FeelUnique.com recently commissioned an infographic based on studies around how and why women buy their beauty products. I think it tells us what’s been staring us in the face (and certainly if you follow the beauty industry, it’s been blaringly obvious for years) – that women don’t trust celebrity beauty endorsements. They trust other women!
At the same time, L’Oreal has put in place a manifesto to include using more ‘real’ women rather than celebrities – along the same lines as Dove. They’ve got a cringey video to ram home the point that it’s #beautyforall. I could nearly cry for them at how wrong they’ve got it – two minutes of really, really slim and beautiful women (okay, there is some multi-ethnicity in the mix) and a few ruggedly handsome and buff men, and literally 2 seconds of an older couple. It’s so mind blowingly removed from the very thing they’re trying to portray. They just can’t quite brave the thought that real women are not always ‘classically’ beautiful, don’t spend their lives running in white gauzy clothes across beaches or regularly stare wistfully at sunsets through a well-mascara’d eye. It’s HERE.
And yet, real women WORK at L’Oreal. You know, the ones like us, with shadows under our eyes, a spot or two, a few extra pounds where we don’t really want them, and dreadfully frizzy hair when it rains. It’s not like there isn’t any real woman reference to draw from even if the creatives never set foot outside the doors of L’Oreal. Pretend real women isn’t the same as actual real women.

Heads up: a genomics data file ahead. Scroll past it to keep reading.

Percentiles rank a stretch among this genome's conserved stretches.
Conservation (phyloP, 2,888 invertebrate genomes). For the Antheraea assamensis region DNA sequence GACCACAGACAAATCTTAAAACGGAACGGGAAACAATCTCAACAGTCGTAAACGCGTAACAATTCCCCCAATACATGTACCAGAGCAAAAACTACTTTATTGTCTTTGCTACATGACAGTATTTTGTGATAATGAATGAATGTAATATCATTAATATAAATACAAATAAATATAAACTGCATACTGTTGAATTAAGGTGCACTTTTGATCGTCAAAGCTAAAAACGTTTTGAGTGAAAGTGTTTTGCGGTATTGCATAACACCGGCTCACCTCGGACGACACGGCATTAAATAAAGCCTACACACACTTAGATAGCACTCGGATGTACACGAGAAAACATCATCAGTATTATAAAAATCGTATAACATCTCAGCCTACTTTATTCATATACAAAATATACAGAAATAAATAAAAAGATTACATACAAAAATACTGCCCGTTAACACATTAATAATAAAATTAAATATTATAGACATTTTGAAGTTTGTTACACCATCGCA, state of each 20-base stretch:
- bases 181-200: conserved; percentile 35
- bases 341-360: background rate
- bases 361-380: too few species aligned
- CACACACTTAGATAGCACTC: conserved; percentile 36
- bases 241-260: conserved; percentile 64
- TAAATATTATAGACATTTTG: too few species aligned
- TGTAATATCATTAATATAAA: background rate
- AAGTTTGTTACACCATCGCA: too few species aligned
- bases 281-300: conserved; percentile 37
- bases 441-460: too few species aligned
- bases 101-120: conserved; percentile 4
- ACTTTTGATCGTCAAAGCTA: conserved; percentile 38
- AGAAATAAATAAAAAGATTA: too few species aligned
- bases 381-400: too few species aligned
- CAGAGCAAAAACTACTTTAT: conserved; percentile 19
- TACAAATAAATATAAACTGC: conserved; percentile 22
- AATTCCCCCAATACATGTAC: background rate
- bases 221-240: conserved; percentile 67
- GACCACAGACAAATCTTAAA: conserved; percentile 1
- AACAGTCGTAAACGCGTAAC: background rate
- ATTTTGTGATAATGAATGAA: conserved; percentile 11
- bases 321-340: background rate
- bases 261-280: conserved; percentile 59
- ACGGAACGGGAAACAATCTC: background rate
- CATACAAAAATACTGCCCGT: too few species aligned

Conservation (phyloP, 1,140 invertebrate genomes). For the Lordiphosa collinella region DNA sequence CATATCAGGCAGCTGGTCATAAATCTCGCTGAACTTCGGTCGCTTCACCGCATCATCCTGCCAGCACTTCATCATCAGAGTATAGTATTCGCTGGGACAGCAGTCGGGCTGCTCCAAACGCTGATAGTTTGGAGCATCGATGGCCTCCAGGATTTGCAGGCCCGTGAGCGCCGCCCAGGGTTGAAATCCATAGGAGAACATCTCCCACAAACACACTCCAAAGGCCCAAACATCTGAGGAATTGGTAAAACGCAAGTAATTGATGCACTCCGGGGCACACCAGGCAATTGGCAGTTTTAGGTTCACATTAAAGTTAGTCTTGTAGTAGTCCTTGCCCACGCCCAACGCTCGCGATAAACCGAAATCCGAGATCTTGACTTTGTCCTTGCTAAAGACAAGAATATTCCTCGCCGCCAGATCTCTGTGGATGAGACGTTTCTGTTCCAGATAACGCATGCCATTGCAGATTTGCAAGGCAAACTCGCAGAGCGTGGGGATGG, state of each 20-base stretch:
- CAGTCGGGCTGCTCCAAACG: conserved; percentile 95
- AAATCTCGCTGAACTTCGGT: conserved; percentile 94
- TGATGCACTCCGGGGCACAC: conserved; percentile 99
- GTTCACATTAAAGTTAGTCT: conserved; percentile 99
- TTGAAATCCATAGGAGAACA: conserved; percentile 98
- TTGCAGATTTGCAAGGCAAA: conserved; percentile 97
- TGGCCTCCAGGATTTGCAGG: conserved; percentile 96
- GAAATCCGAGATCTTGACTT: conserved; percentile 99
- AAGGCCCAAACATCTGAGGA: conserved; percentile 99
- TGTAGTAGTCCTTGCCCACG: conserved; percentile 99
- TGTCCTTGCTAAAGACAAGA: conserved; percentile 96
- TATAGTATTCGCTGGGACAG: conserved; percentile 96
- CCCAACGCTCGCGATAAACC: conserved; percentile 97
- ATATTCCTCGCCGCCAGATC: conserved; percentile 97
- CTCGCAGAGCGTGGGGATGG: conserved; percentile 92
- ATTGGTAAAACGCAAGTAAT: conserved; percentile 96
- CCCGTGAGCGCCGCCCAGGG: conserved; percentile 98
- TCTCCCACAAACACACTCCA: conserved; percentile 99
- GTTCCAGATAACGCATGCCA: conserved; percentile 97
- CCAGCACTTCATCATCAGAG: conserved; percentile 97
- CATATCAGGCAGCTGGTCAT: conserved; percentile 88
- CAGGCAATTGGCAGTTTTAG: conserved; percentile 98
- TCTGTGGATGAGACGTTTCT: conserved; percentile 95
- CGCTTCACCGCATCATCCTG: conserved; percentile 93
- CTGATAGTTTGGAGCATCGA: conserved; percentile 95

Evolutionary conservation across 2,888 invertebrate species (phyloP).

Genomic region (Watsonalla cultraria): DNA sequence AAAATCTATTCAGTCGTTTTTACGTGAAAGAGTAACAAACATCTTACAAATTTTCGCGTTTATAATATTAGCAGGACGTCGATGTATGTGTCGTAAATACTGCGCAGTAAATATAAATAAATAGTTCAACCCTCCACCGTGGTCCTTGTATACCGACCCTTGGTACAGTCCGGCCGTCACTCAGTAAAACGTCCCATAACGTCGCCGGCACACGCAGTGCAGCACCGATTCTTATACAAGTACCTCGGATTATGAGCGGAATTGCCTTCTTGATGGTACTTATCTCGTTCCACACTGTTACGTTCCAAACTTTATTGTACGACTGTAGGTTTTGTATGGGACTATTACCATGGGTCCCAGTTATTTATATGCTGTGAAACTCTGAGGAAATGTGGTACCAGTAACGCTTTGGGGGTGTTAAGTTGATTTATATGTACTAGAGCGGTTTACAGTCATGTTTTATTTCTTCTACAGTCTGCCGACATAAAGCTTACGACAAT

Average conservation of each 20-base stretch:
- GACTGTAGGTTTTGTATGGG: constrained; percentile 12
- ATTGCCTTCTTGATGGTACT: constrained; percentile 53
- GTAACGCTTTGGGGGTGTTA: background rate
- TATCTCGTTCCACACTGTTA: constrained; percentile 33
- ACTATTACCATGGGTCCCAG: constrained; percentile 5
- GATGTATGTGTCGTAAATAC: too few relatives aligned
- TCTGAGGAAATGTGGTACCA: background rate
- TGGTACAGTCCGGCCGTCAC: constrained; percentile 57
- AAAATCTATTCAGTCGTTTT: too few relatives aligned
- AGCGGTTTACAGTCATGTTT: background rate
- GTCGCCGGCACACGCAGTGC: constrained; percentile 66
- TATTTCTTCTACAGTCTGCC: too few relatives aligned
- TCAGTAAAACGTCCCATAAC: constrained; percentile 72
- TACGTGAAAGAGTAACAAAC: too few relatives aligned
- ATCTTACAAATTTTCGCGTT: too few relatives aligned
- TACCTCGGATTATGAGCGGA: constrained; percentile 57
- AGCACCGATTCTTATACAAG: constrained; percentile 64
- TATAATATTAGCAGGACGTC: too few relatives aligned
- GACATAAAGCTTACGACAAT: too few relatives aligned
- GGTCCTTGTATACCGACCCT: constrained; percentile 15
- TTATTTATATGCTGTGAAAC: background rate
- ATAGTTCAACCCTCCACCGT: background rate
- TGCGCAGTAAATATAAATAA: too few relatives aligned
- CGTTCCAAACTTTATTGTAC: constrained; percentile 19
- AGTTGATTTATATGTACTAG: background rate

The FeelUnique infographic also picked up on something that is a personal interest of mine – the emotional connection that women have with brands and products. It’s crucial. Bloggers instinctively know how to connect emotionally – because they’re, er, real women, really using the products and really loving or loathing them. They’re the embodiment of emotional connections with beauty.
Introducing KateCeuticals #Ad
85% of American women don’t trust celebrity endorsements. That’s a lot. Ads using celebrities find them only 2% more enjoyable than those that don’t. Tell that to Chanel and the $6.5 they paid Brad Pitt to be the first male face of Chanel No.5. It’s maybe something to note that if you are super-successful as a blogger or YouTuber these kind of stats are a warning to keep it very real and not tip over into the current perception of celebrity. Maybe.
61% of blog readers have bought on recommendation (as opposed to 33% of Facebook users and 31% of Twitter users). And here’s us, not skipping skinnily across a sand dune but still taking the lions share in influencing the world of beauty and economy. For the record, according to the infographic, blogs are x2 more likely to have influenced a beauty purchase than magazines. And there are a hell of a lot more blog views than there are magazine readers.
If you ever have a moment’s hesitation that your blog isn’t part of something very special or that what you’re doing isn’t being noticed, check over those stats again, have a little giggle at the #beautyforall campaign and realise that as a real woman (or man) you’re holding the world of beauty in your hands.
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